SAN JOSE (KPIX 5) – It was a lifeline for many families when the COVID-19 pandemic started. Now for the first time this week, schools in San Jose are noticing fewer people driving up to their free lunch programs.
"Lately, it's been dropping a little bit," said Mireya Santiago, a food service worker at Linda Vista Elementary.
Steaming hot chicken bites, rolls, fruit, and vegetables were all on the menu.
The to-go lunches are free to families with children, or practically anyone driving up whose hungry.
"It helps us out. It gives us a good feeling," said Bertha Taylor, a parent receiving lunches for her children..
"They need it and also they've been thankful for us being here for them," Santiago said.
This week the Alum Rock School District says it's feeding about 2,800 students, about 300 fewer students than average, and about 900 fewer than peak periods over the last year.
No one's sure why it's down but we could be seeing another sign of the re-opening of the economy.
"As parents are going to back to work, it is going to be more difficult for parents to stop by and pick up meals," said Denisse Mendez, Director of Child Nutrition Services for the Alum Rock School District.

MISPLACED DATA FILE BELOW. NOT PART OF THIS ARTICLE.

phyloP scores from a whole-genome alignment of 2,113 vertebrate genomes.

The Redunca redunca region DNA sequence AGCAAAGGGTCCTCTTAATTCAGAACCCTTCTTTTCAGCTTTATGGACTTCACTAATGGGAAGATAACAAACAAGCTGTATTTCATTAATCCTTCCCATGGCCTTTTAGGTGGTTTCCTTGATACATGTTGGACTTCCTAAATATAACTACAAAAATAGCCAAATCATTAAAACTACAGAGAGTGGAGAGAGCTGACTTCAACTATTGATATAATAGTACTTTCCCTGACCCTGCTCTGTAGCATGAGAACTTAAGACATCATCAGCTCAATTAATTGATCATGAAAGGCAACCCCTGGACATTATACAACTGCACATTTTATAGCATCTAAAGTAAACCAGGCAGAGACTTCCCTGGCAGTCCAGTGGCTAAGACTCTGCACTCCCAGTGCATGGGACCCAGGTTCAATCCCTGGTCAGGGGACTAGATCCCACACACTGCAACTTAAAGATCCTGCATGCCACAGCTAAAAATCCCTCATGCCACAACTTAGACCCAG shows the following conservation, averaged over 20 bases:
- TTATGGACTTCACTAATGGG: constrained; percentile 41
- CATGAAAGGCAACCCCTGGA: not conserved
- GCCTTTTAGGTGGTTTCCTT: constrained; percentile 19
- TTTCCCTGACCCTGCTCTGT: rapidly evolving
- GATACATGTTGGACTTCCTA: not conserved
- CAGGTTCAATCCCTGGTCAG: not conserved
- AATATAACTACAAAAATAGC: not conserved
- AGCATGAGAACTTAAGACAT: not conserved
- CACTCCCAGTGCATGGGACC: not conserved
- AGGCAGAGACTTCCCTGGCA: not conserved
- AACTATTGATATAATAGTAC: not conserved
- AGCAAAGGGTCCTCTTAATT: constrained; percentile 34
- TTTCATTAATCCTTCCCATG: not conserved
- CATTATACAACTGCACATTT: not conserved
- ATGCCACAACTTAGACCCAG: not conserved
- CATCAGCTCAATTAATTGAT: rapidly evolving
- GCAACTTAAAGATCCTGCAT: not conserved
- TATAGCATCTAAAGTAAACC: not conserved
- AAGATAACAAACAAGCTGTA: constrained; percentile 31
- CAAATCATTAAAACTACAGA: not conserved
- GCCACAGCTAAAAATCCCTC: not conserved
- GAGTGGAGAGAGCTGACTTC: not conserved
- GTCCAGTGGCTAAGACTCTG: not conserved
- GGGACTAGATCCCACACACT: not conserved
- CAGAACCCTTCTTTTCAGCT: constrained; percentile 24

Or, because parents are working again, some families could be less needy.
Mendez said numbers could go down even more next week when students return to school part time for in-person classes.
The food, a critical lifeline during the worst of the pandemic, continues to be important for some families.
"The children are only going to be going back for an hour-and-a-half so I can't go to work work. I have no one to take care of the kids," said Dolores Gonzales, who drove up with her three children in an SUV,
And she says it helps a lot, that her children love the food.
"We like the cheese burgers, the grilled cheese and the egg rolls," the children said, smiling.
School officials say the free drive up meal program will continue through August, when children return to school full-time.
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